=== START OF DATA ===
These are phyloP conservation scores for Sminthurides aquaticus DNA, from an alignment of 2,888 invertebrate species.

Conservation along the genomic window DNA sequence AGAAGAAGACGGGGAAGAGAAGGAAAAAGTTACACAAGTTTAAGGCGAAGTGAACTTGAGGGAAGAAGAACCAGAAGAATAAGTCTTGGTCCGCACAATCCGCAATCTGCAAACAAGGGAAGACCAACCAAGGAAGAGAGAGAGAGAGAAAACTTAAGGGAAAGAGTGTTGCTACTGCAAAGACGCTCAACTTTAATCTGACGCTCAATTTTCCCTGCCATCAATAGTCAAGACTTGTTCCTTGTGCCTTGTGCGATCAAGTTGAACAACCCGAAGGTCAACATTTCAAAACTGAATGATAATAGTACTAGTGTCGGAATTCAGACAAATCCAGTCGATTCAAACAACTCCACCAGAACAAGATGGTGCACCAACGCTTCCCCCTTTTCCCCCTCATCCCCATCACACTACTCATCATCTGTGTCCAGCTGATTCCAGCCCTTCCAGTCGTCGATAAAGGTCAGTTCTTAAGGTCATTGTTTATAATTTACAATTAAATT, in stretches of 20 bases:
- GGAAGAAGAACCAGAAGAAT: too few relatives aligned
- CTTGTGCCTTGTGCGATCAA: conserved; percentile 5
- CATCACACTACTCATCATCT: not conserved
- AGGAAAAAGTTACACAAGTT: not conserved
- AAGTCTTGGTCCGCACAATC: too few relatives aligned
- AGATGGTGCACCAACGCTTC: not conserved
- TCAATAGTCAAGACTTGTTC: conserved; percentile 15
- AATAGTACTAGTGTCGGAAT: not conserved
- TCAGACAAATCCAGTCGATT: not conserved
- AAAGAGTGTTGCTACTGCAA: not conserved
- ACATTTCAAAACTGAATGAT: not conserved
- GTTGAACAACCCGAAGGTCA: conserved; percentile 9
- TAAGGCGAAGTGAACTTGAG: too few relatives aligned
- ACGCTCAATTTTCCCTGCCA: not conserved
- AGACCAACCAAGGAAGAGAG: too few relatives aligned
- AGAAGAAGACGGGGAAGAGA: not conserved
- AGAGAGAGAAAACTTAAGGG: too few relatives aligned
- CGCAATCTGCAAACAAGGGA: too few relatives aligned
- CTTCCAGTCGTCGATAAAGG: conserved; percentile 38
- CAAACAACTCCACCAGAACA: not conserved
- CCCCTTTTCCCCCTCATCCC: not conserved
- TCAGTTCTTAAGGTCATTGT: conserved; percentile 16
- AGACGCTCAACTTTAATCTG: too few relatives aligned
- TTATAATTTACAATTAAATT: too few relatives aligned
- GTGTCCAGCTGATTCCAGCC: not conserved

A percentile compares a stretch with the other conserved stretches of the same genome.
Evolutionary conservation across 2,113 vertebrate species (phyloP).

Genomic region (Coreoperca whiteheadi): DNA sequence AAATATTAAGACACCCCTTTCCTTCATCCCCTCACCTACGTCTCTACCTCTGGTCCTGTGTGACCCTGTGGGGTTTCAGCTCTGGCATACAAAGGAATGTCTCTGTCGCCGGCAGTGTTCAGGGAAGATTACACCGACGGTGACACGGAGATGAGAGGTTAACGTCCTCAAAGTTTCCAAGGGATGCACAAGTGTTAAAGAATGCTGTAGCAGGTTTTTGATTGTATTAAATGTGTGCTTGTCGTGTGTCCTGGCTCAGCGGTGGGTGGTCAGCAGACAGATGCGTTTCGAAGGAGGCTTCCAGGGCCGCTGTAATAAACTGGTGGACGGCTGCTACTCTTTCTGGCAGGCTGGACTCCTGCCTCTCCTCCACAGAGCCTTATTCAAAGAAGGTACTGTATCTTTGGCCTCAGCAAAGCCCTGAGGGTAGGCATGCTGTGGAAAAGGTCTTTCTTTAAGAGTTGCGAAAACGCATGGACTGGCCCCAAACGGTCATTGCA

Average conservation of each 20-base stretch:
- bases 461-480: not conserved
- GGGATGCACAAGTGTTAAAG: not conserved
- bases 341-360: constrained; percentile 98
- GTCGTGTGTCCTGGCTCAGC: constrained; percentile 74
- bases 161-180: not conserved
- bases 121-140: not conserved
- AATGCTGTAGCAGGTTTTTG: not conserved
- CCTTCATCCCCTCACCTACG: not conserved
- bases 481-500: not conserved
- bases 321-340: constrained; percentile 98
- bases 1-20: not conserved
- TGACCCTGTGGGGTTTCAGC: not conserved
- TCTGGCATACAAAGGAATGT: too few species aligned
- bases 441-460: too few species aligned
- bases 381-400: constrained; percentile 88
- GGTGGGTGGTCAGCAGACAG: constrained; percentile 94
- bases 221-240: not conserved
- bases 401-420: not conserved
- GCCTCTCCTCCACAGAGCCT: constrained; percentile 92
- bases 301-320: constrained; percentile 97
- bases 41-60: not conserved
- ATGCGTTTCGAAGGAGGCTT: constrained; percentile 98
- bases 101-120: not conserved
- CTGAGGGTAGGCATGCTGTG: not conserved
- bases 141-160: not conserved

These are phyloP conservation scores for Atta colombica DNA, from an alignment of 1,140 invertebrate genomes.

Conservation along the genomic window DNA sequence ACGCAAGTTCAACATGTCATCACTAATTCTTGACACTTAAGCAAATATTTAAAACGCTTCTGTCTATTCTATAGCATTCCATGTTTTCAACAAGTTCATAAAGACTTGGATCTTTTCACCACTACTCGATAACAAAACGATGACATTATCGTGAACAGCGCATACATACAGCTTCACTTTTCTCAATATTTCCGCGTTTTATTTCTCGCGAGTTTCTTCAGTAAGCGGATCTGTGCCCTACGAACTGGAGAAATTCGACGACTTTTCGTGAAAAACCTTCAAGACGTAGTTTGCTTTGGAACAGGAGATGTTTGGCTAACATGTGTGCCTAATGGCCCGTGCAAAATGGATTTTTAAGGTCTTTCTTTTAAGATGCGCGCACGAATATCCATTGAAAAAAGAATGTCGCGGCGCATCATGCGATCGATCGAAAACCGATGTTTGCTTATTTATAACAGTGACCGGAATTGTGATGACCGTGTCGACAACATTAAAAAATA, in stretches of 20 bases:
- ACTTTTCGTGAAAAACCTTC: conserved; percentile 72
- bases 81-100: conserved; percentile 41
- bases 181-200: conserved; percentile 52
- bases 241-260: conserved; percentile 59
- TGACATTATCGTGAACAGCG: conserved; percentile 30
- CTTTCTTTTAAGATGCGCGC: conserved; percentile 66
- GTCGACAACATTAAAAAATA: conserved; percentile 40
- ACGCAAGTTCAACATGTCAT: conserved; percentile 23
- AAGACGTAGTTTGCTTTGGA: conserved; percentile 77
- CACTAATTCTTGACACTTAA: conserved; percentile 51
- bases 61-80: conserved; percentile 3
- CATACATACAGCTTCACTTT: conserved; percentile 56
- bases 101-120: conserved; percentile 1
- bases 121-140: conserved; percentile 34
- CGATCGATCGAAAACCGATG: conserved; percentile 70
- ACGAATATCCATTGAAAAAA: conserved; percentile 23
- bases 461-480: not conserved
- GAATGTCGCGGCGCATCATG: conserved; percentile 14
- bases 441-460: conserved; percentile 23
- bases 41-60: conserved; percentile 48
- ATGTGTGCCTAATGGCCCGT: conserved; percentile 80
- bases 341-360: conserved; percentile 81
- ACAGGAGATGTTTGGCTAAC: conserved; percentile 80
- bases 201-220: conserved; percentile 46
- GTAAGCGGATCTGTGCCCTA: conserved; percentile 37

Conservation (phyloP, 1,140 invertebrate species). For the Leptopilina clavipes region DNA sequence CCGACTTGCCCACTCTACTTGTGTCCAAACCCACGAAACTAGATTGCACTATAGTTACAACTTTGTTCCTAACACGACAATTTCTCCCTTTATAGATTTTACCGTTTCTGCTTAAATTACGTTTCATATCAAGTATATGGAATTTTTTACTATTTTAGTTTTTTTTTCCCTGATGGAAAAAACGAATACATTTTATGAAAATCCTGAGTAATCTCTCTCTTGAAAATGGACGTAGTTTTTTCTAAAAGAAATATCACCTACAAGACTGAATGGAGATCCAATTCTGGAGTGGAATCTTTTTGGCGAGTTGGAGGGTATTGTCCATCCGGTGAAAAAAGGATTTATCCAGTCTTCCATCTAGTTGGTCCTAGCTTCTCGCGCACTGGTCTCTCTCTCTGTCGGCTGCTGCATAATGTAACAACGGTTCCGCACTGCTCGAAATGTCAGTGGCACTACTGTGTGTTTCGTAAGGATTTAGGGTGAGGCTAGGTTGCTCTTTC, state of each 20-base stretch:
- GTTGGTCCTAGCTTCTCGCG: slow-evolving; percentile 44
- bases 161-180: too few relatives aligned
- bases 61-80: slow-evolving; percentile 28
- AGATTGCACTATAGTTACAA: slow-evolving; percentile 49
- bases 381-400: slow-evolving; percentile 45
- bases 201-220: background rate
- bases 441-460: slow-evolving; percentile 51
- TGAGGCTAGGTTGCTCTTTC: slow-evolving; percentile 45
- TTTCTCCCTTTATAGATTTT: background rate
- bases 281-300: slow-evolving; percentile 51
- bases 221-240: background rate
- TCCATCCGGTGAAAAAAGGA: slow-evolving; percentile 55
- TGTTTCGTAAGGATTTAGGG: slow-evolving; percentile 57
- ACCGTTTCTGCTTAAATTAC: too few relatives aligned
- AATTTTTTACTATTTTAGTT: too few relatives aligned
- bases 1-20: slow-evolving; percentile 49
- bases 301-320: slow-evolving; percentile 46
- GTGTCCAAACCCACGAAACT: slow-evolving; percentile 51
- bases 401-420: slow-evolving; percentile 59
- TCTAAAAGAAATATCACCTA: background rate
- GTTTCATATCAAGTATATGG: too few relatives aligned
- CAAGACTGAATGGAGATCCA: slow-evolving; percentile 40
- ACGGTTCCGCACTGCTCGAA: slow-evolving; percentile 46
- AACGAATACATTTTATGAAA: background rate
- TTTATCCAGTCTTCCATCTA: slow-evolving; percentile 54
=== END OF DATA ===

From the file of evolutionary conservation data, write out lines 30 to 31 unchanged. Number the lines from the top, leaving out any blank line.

Genomic region (Coreoperca whiteheadi): DNA sequence AAATATTAAGACACCCCTTTCCTTCATCCCCTCACCTACGTCTCTACCTCTGGTCCTGTGTGACCCTGTGGGGTTTCAGCTCTGGCATACAAAGGAATGTCTCTGTCGCCGGCAGTGTTCAGGGAAGATTACACCGACGGTGACACGGAGATGAGAGGTTAACGTCCTCAAAGTTTCCAAGGGATGCACAAGTGTTAAAGAATGCTGTAGCAGGTTTTTGATTGTATTAAATGTGTGCTTGTCGTGTGTCCTGGCTCAGCGGTGGGTGGTCAGCAGACAGATGCGTTTCGAAGGAGGCTTCCAGGGCCGCTGTAATAAACTGGTGGACGGCTGCTACTCTTTCTGGCAGGCTGGACTCCTGCCTCTCCTCCACAGAGCCTTATTCAAAGAAGGTACTGTATCTTTGGCCTCAGCAAAGCCCTGAGGGTAGGCATGCTGTGGAAAAGGTCTTTCTTTAAGAGTTGCGAAAACGCATGGACTGGCCCCAAACGGTCATTGCA

Average conservation of each 20-base stretch: